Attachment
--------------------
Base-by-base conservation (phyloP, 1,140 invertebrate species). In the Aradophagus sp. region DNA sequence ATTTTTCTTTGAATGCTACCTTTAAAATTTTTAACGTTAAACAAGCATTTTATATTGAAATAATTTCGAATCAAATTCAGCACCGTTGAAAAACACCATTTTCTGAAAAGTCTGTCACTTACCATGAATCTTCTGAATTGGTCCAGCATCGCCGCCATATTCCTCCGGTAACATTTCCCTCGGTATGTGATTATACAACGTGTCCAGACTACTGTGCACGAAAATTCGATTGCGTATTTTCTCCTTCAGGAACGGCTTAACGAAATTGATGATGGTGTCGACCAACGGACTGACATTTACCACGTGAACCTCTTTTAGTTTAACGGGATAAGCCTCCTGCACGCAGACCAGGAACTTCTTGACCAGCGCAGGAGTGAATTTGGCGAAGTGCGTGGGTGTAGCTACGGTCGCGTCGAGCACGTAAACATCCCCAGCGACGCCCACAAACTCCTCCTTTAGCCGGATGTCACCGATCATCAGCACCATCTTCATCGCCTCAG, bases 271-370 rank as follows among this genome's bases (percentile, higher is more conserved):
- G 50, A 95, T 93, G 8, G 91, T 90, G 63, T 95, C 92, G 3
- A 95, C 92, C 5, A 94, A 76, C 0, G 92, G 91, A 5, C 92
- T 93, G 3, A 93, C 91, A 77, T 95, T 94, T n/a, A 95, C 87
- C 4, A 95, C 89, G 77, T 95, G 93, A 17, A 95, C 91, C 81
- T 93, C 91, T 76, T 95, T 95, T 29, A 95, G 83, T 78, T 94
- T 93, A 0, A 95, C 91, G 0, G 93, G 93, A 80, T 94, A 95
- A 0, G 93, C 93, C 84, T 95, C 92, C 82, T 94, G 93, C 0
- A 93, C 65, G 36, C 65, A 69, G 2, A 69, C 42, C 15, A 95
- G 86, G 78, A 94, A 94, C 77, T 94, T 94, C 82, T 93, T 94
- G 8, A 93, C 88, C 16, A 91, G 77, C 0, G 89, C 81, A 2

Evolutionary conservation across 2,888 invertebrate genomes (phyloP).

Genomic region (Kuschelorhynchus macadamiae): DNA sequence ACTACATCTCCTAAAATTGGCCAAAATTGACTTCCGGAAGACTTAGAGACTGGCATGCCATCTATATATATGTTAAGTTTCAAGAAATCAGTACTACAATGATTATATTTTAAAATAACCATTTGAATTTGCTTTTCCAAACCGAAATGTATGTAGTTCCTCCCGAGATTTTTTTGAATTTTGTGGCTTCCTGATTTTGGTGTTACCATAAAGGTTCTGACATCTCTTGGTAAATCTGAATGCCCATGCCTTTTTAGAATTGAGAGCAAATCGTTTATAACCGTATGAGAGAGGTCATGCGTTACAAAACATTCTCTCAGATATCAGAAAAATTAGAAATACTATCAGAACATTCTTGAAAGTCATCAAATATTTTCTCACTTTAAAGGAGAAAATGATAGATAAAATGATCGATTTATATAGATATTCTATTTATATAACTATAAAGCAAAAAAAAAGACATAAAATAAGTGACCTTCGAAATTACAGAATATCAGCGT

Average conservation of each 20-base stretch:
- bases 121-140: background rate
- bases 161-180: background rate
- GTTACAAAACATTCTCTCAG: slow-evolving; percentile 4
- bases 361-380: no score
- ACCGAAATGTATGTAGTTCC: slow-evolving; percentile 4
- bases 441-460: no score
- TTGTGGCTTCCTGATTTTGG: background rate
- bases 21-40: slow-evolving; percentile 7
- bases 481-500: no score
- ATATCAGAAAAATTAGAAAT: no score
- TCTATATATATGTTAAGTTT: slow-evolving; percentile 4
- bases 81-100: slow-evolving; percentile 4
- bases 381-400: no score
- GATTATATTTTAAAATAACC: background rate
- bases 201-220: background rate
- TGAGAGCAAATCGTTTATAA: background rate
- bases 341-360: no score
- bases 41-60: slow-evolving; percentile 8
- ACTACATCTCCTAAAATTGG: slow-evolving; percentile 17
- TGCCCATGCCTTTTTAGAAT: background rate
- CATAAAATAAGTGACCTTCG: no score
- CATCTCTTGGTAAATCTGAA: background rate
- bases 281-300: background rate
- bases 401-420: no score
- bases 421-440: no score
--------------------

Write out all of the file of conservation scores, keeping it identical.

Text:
Base-by-base conservation (phyloP, 1,140 invertebrate species). In the Aradophagus sp. region DNA sequence ATTTTTCTTTGAATGCTACCTTTAAAATTTTTAACGTTAAACAAGCATTTTATATTGAAATAATTTCGAATCAAATTCAGCACCGTTGAAAAACACCATTTTCTGAAAAGTCTGTCACTTACCATGAATCTTCTGAATTGGTCCAGCATCGCCGCCATATTCCTCCGGTAACATTTCCCTCGGTATGTGATTATACAACGTGTCCAGACTACTGTGCACGAAAATTCGATTGCGTATTTTCTCCTTCAGGAACGGCTTAACGAAATTGATGATGGTGTCGACCAACGGACTGACATTTACCACGTGAACCTCTTTTAGTTTAACGGGATAAGCCTCCTGCACGCAGACCAGGAACTTCTTGACCAGCGCAGGAGTGAATTTGGCGAAGTGCGTGGGTGTAGCTACGGTCGCGTCGAGCACGTAAACATCCCCAGCGACGCCCACAAACTCCTCCTTTAGCCGGATGTCACCGATCATCAGCACCATCTTCATCGCCTCAG, bases 271-370 rank as follows among this genome's bases (percentile, higher is more conserved):
- G 50, A 95, T 93, G 8, G 91, T 90, G 63, T 95, C 92, G 3
- A 95, C 92, C 5, A 94, A 76, C 0, G 92, G 91, A 5, C 92
- T 93, G 3, A 93, C 91, A 77, T 95, T 94, T n/a, A 95, C 87
- C 4, A 95, C 89, G 77, T 95, G 93, A 17, A 95, C 91, C 81
- T 93, C 91, T 76, T 95, T 95, T 29, A 95, G 83, T 78, T 94
- T 93, A 0, A 95, C 91, G 0, G 93, G 93, A 80, T 94, A 95
- A 0, G 93, C 93, C 84, T 95, C 92, C 82, T 94, G 93, C 0
- A 93, C 65, G 36, C 65, A 69, G 2, A 69, C 42, C 15, A 95
- G 86, G 78, A 94, A 94, C 77, T 94, T 94, C 82, T 93, T 94
- G 8, A 93, C 88, C 16, A 91, G 77, C 0, G 89, C 81, A 2

Evolutionary conservation across 2,888 invertebrate genomes (phyloP).

Genomic region (Kuschelorhynchus macadamiae): DNA sequence ACTACATCTCCTAAAATTGGCCAAAATTGACTTCCGGAAGACTTAGAGACTGGCATGCCATCTATATATATGTTAAGTTTCAAGAAATCAGTACTACAATGATTATATTTTAAAATAACCATTTGAATTTGCTTTTCCAAACCGAAATGTATGTAGTTCCTCCCGAGATTTTTTTGAATTTTGTGGCTTCCTGATTTTGGTGTTACCATAAAGGTTCTGACATCTCTTGGTAAATCTGAATGCCCATGCCTTTTTAGAATTGAGAGCAAATCGTTTATAACCGTATGAGAGAGGTCATGCGTTACAAAACATTCTCTCAGATATCAGAAAAATTAGAAATACTATCAGAACATTCTTGAAAGTCATCAAATATTTTCTCACTTTAAAGGAGAAAATGATAGATAAAATGATCGATTTATATAGATATTCTATTTATATAACTATAAAGCAAAAAAAAAGACATAAAATAAGTGACCTTCGAAATTACAGAATATCAGCGT

Average conservation of each 20-base stretch:
- bases 121-140: background rate
- bases 161-180: background rate
- GTTACAAAACATTCTCTCAG: slow-evolving; percentile 4
- bases 361-380: no score
- ACCGAAATGTATGTAGTTCC: slow-evolving; percentile 4
- bases 441-460: no score
- TTGTGGCTTCCTGATTTTGG: background rate
- bases 21-40: slow-evolving; percentile 7
- bases 481-500: no score
- ATATCAGAAAAATTAGAAAT: no score
- TCTATATATATGTTAAGTTT: slow-evolving; percentile 4
- bases 81-100: slow-evolving; percentile 4
- bases 381-400: no score
- GATTATATTTTAAAATAACC: background rate
- bases 201-220: background rate
- TGAGAGCAAATCGTTTATAA: background rate
- bases 341-360: no score
- bases 41-60: slow-evolving; percentile 8
- ACTACATCTCCTAAAATTGG: slow-evolving; percentile 17
- TGCCCATGCCTTTTTAGAAT: background rate
- CATAAAATAAGTGACCTTCG: no score
- CATCTCTTGGTAAATCTGAA: background rate
- bases 281-300: background rate
- bases 401-420: no score
- bases 421-440: no score